Firefighters gather to remember 9/11 and honor the first responders that died while responding

Published: Sep. 12, 2023 at 4:24 PM AKDT
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FAIRBANKS, Alaska (KTVF) - A gathering of first responders took place at University Fire Dept. Station 12 on Sept. 11, as local crews took part in a ceremony to remember and honor their fallen brothers and sisters that died 22 years that very day.

The chill of autumn weather added to the somber mood on the morning of Sept. 11, 2023. Firefighters, EMTs and police reflected on the terror attacks on the United States that occurred 22 years ago.

Four commercial planes were hijacked and used to crash into buildings along the east coast of the country, only three of the planes hitting targets. One plane struck the Pentagon killing 184 people and the other two planes struck the Twin Towers, resulting in the death of nearly 3 thousand people, 343 of which were first responders.

“We’re here today to continue a pledge that we made to never forget, the 343 firefighters who gave the ultimate sacrifice and the first responders who also climbed up the towers to save others,” said Cpt. David Mattox, in charge of the University Fire Dept. B platoon.

Those in attendance heard from seasoned firefighters who spoke about the tragedy, their experience and the importance of remembering not only the fallen first responders, but the importance of all first responders in all communities. This included a speech from a retired firefighter from New York who was there on Sept. 11.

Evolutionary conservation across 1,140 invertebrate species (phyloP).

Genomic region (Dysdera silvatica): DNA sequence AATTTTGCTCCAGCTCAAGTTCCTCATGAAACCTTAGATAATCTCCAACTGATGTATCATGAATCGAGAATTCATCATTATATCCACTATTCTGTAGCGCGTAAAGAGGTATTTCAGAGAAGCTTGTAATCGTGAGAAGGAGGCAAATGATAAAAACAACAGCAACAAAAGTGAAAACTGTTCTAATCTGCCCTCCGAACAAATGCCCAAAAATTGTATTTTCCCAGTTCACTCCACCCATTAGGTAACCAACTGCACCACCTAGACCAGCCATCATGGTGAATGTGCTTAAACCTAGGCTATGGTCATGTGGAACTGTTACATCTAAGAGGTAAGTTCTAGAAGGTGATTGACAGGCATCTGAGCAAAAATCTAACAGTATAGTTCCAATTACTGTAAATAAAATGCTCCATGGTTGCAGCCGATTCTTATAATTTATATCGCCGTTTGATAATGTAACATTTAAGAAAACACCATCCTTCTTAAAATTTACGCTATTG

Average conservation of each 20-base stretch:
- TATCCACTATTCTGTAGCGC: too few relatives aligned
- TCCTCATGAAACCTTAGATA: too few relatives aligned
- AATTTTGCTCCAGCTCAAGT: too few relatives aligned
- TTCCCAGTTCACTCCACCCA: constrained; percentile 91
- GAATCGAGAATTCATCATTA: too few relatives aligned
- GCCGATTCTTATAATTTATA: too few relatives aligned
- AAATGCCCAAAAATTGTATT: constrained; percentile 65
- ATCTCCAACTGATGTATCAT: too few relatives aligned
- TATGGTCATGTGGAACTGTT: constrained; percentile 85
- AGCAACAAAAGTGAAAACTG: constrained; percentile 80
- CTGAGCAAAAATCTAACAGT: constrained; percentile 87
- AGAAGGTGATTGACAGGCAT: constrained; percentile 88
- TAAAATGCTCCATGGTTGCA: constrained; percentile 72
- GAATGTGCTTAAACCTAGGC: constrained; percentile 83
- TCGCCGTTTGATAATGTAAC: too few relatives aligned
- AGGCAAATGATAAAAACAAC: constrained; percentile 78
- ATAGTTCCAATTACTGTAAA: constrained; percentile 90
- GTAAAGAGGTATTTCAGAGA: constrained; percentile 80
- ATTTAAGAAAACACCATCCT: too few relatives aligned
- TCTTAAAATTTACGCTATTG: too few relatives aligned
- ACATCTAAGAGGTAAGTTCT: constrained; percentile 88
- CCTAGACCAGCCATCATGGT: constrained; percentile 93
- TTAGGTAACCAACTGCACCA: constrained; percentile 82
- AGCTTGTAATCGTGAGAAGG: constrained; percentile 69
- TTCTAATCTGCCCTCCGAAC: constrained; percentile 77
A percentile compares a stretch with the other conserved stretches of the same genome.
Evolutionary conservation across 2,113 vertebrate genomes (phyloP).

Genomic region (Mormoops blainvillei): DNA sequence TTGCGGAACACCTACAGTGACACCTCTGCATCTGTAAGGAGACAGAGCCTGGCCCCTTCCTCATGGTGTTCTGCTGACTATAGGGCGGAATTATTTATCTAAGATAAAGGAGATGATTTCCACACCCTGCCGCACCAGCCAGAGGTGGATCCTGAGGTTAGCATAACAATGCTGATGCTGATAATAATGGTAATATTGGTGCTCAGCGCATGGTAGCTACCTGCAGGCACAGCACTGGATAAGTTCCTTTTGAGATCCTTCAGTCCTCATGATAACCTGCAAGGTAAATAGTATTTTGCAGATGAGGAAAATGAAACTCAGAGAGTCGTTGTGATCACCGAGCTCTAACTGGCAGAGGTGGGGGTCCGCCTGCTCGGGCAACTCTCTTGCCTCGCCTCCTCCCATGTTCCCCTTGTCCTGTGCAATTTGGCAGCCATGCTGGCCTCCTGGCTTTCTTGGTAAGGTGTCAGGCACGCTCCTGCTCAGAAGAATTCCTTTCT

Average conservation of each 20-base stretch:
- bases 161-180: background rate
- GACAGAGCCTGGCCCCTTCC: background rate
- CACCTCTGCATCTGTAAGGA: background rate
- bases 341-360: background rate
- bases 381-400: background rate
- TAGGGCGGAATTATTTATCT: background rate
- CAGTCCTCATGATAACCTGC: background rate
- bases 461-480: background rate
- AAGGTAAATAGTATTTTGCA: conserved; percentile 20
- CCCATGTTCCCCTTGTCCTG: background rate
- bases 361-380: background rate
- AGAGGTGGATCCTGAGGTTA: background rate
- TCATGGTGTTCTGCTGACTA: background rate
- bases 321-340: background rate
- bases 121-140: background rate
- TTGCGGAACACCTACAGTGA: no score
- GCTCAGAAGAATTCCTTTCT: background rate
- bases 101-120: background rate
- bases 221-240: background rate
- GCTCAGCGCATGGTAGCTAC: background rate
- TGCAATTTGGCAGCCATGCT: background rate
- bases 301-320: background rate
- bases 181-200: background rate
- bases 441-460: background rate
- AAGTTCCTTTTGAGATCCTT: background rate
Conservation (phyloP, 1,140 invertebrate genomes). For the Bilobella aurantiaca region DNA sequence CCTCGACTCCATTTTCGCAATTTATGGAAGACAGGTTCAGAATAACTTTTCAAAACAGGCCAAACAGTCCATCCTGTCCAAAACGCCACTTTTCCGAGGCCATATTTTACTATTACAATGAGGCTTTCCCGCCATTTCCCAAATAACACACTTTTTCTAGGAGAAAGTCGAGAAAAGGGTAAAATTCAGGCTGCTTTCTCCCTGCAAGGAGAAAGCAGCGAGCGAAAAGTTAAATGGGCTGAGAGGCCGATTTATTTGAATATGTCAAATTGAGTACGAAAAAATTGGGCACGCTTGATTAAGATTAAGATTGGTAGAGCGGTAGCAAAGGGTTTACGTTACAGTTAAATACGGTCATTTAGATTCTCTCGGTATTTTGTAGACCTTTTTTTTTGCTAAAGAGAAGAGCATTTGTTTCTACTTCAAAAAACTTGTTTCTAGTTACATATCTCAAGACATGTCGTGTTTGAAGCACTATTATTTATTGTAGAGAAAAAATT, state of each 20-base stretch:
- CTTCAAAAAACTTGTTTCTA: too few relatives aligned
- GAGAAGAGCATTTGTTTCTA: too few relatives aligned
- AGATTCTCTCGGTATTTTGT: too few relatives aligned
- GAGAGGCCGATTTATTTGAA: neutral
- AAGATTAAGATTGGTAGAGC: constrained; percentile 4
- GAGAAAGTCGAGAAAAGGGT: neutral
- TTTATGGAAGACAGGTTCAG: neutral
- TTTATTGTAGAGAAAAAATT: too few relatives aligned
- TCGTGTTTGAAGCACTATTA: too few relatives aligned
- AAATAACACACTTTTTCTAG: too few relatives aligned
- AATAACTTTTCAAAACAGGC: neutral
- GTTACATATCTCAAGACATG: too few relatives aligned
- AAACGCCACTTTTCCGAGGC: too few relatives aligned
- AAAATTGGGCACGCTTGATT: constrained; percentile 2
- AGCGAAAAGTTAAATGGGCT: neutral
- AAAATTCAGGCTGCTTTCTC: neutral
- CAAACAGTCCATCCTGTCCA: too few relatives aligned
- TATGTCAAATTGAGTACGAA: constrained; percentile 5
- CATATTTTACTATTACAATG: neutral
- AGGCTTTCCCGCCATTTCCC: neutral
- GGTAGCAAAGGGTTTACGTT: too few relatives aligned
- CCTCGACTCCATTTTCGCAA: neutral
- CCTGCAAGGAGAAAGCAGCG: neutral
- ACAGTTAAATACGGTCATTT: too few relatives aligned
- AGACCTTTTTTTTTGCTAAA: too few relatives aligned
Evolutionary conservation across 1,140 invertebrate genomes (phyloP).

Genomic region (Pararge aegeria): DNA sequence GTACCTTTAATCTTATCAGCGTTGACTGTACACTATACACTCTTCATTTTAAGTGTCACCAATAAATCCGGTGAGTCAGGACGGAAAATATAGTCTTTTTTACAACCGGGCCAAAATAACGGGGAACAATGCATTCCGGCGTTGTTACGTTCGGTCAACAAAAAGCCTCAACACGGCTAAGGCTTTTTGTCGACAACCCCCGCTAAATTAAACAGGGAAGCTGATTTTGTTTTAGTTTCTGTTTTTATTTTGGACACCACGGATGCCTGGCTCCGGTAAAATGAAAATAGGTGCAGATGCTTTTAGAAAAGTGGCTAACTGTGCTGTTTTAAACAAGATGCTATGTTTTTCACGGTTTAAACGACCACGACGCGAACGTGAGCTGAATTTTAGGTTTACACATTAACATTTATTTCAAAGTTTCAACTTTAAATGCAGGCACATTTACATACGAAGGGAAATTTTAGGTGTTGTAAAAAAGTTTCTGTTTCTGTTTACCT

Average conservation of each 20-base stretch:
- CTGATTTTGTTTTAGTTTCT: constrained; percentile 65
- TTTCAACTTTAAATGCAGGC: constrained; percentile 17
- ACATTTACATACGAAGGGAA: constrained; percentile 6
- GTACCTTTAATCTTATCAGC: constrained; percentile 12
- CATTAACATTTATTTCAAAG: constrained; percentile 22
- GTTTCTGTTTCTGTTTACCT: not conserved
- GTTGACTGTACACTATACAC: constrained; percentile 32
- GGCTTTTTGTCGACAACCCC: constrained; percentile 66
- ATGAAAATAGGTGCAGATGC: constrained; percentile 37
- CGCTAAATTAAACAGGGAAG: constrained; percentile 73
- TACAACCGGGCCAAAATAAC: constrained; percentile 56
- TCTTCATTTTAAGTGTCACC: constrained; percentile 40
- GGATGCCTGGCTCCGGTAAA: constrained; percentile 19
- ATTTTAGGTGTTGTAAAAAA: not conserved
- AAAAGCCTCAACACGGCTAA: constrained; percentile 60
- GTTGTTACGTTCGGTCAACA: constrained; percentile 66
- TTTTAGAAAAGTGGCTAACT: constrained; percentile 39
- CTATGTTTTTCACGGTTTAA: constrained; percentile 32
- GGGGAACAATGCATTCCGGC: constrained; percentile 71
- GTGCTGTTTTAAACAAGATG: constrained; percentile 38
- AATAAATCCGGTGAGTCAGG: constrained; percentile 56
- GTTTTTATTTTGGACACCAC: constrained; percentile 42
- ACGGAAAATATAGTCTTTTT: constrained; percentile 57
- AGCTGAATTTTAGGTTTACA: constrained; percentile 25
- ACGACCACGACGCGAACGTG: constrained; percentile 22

“If you see something that no human should see, go get help. talk to somebody. It took me 3 counselors to find the right guy and I finally found the guy that works for me,” said Michael Dugan, a retired captain of the New York City Fire Dept., also called the FDNY. Dugan spoke to those present about his experience as a New York firefighter both during and after Sept. 11, the response they provided, the brothers and sisters he lost during the response, and those that took their lives after the fact. he said that around the country “over 300 hundred [firefighters] a year,” die by suicide.

That’s nearly the same amount that died on Sept. 11, in New York City and nearly the same amount that have died from medical complications caused by the event. Dugan added that the number of responders who will die from cancer or other complications caused by the terrorist attacks is likely to surpass those that died the day of as there are “341″ firefighters that have died from related medical complications.

As part of the ceremony and tradition, a bell was rang three times in sets of five honoring the lives that were lost. The names of the fallen were also called out in order of confirmation, followed by a moment of silence to end the ceremony.

While the ceremony focused on those lost, much of the message was also directed towards the firefighters too young to remember the dark day. The significance of which was not lost on them. “When I hear all of the names that we read off this morning, my heart sinks to my stomach,” said Maila Liebig-Williams, a member of the University Fire Dept. “Knowing that several different departments from the borough came to station 12 today to honor those names, it’s beautiful, it’s glorious.”